The Divine Right of Kings

The Mad Monarchist has posted an interesting article on the history of “the Divine Right of Kings”. While the concept had its roots in Judaism and carried into Christendom, one can study history to see where other pagan rulers claimed deistic authority to rule. Even the Bible supports the notion that Jehovah, through His Providence seats and unseats rulers as He desires. One excellent example from the Scriptures is the account of Nebuchadnezzar’s pride and fall, his descent into insanity, and his restoration:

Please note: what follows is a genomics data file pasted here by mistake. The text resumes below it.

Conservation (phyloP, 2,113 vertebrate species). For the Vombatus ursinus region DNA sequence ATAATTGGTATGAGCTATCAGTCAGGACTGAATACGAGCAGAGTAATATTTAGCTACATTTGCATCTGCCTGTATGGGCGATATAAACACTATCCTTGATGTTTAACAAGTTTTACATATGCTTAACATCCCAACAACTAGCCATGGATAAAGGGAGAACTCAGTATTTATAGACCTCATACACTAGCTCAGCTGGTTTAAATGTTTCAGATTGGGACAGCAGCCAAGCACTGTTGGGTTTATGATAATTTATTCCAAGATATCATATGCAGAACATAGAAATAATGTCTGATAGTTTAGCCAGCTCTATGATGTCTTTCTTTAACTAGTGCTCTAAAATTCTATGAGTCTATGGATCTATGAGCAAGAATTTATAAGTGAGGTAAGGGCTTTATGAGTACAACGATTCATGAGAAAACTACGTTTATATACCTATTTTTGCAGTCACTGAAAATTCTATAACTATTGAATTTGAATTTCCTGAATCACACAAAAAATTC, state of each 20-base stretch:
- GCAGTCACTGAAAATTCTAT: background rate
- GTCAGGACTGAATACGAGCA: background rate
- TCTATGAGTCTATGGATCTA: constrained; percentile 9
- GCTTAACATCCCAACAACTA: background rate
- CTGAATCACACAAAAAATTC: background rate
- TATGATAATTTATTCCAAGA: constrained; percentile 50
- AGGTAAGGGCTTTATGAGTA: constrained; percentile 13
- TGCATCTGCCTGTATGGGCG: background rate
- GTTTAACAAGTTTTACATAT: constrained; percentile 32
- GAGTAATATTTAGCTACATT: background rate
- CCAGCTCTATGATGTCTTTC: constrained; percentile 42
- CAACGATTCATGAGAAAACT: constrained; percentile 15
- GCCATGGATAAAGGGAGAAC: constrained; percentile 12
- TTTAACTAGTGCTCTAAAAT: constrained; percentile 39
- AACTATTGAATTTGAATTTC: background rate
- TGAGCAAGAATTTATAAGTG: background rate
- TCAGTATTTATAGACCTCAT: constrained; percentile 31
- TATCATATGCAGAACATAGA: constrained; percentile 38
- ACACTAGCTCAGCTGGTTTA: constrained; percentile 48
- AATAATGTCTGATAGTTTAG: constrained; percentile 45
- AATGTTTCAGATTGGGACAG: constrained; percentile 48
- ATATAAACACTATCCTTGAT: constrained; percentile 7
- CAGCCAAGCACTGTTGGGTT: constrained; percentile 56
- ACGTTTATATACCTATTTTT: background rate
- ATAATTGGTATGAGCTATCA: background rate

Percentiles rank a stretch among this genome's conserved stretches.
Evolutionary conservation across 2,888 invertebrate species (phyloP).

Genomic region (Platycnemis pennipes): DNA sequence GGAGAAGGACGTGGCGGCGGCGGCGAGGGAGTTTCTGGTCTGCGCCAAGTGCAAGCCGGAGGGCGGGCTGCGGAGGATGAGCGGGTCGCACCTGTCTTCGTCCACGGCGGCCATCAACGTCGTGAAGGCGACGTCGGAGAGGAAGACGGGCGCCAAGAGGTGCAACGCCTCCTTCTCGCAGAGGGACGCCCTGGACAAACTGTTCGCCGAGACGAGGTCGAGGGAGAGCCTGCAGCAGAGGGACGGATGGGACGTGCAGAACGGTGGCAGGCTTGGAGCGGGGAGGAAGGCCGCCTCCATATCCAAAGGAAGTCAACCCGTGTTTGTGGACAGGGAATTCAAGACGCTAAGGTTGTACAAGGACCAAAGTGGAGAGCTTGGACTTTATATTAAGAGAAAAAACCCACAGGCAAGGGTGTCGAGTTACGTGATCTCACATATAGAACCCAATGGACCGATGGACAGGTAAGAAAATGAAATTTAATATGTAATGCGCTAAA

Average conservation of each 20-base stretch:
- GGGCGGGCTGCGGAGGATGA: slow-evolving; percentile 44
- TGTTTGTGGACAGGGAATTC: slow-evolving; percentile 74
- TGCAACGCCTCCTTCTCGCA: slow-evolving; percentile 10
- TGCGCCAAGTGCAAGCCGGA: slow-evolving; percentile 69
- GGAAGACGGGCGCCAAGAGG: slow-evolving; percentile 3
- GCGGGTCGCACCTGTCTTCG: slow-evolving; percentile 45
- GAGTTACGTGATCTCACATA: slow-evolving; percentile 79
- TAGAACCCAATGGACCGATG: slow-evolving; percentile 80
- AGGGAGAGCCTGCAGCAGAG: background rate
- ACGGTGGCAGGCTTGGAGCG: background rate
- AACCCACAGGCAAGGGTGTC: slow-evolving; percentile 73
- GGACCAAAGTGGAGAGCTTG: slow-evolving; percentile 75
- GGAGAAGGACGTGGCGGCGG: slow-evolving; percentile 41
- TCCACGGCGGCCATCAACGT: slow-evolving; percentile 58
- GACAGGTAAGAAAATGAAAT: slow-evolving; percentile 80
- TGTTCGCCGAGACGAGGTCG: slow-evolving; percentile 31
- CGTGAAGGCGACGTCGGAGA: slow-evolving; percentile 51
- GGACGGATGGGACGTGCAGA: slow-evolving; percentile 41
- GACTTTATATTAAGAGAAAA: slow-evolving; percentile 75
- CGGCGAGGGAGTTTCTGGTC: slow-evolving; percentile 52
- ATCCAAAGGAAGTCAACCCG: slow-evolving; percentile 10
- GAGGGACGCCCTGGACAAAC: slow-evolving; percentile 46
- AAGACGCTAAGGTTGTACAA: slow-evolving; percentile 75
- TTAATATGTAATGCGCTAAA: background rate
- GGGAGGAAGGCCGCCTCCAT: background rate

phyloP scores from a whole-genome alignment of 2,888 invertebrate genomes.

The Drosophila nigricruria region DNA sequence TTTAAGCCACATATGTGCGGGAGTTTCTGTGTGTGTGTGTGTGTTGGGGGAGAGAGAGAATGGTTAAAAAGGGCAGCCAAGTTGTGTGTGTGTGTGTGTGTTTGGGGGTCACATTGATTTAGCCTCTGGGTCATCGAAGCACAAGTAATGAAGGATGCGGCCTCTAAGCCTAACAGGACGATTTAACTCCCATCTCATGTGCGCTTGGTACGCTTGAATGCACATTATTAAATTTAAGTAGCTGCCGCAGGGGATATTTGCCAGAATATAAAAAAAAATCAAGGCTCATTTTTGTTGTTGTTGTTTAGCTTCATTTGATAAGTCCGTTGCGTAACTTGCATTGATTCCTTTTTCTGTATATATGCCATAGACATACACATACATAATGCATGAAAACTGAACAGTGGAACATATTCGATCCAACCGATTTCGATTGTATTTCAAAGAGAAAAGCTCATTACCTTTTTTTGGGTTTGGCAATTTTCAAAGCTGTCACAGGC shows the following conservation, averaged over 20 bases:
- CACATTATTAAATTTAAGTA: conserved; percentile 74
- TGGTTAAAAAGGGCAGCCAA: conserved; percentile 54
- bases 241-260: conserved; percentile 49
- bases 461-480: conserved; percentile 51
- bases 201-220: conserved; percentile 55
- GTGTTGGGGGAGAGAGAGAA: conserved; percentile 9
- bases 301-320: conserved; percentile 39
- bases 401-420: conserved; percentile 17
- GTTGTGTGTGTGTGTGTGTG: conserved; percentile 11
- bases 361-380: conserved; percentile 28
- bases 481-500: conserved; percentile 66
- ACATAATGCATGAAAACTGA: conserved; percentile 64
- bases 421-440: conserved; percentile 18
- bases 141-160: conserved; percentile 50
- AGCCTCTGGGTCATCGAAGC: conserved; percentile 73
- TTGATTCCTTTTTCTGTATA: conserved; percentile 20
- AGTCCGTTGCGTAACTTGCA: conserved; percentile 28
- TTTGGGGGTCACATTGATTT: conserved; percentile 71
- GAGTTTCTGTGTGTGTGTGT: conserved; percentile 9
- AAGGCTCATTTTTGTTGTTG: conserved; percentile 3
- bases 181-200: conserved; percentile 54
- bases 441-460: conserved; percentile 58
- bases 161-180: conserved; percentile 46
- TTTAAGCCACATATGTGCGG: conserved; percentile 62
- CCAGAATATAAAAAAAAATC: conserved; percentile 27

28 All this came upon the king Nebuchadnezzar. 29 At the end of twelve months he was walking in the royal palace of Babylon. 30 The king spake and said, Is not this great Babylon, which I have built for the royal dwelling-place, by the might of my power and for the glory of my majesty? 31 While the word was in the king’s mouth, there fell a voice from heaven, [saying], O king Nebuchadnezzar, to thee it is spoken: The kingdom is departed from thee: 32 and thou shalt be driven from men; and they dwelling shall be with the beasts of the field; thou shalt be made to eat grass as oxen; and seven times shall pass over thee; until thou know that the Most High ruleth in the kingdom of men, and giveth it to whomsoever he will. 33 The same hour was the thing fulfilled upon Nebuchadnezzar: and he was driven from men, and did eat grass as oxen, and his body was wet with the dew of heaven, till his hair was grown like eagles’ [feathers], and his nails like birds’ [claws].